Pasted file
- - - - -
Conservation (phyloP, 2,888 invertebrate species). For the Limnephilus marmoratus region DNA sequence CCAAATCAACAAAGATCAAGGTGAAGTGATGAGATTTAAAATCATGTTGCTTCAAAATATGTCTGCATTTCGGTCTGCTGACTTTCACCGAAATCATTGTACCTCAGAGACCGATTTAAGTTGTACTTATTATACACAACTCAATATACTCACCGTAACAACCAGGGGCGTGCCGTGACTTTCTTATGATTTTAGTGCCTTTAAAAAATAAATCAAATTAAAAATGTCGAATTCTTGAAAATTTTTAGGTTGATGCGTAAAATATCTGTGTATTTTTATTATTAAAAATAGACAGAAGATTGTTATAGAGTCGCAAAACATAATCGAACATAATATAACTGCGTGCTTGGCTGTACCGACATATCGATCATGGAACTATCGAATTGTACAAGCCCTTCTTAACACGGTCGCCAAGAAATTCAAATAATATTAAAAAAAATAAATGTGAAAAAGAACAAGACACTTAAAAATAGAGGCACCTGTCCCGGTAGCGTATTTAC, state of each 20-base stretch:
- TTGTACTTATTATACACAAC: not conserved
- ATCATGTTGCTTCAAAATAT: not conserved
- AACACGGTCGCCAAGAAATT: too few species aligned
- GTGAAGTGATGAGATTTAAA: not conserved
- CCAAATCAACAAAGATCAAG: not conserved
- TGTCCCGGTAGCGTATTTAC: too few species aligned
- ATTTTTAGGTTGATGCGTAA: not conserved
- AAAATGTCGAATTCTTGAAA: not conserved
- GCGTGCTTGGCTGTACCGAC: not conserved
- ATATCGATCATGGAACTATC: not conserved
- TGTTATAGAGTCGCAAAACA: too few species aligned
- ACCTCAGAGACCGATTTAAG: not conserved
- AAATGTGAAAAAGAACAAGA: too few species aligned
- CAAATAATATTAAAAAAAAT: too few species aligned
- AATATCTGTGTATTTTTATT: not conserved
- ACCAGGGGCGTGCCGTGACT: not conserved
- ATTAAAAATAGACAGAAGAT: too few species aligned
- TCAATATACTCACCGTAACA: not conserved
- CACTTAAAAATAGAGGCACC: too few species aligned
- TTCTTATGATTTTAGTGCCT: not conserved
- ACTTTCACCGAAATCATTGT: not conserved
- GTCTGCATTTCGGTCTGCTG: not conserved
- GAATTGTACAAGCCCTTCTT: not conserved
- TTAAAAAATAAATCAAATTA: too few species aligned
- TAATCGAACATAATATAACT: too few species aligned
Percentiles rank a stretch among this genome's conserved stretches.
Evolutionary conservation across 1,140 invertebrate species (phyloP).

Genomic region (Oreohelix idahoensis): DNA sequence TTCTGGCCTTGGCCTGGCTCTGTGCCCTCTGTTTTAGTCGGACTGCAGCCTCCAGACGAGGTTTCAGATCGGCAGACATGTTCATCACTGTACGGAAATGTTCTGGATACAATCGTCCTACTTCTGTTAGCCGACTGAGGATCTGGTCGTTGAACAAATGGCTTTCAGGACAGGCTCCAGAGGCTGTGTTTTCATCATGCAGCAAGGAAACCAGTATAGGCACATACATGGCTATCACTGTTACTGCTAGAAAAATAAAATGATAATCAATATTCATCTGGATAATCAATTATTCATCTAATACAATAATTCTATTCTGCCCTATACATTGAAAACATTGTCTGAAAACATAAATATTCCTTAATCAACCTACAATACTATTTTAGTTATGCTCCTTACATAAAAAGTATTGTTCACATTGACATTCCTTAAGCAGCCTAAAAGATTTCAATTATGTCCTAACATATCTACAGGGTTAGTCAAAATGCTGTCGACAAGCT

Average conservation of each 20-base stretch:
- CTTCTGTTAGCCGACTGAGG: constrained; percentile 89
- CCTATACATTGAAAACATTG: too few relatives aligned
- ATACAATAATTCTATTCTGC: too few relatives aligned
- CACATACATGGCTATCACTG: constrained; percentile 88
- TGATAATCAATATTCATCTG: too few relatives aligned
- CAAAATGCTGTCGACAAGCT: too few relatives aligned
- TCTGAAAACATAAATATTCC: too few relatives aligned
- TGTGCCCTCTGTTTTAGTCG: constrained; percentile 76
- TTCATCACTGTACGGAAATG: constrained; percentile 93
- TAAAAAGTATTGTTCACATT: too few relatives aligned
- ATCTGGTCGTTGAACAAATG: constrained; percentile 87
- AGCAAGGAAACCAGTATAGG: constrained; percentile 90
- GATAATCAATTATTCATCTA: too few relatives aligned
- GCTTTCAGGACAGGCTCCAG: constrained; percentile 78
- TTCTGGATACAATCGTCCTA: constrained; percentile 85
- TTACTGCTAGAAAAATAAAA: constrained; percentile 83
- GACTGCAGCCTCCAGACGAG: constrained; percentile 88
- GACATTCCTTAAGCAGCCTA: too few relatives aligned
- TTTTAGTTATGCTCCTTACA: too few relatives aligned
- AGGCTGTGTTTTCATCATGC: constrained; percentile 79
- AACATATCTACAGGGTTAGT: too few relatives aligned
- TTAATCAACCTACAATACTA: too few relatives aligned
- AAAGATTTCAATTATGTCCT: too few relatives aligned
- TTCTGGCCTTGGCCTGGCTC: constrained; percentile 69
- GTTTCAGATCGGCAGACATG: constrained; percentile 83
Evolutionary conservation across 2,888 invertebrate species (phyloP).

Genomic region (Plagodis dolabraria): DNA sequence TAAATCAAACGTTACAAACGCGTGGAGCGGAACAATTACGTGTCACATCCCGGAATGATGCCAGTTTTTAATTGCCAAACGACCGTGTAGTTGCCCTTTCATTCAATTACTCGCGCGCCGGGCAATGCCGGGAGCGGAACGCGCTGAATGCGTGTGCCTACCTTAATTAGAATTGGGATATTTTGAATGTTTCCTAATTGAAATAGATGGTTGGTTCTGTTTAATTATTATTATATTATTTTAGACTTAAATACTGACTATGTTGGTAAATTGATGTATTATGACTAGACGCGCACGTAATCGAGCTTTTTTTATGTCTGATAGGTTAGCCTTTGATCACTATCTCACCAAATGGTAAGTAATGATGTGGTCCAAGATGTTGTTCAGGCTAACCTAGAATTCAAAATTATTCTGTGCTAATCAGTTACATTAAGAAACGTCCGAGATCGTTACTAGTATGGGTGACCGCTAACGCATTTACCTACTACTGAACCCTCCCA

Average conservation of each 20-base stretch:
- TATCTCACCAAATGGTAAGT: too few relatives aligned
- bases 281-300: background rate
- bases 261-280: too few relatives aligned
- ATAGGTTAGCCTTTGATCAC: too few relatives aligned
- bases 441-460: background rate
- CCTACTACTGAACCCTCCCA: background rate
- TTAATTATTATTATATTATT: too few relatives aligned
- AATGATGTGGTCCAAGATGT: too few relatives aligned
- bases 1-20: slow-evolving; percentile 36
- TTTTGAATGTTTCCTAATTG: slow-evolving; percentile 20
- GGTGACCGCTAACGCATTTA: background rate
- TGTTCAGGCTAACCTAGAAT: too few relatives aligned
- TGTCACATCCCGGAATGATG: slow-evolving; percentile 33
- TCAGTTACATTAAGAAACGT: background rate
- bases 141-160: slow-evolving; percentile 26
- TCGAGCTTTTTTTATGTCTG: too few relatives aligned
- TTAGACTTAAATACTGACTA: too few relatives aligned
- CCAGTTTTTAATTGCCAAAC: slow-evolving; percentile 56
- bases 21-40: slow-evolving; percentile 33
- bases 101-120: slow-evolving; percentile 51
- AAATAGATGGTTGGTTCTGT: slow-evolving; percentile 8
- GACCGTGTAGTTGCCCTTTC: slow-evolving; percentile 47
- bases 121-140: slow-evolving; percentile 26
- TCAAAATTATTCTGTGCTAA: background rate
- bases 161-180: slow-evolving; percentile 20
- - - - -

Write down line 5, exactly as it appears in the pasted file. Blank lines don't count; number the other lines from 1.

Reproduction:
- GTGAAGTGATGAGATTTAAA: not conserved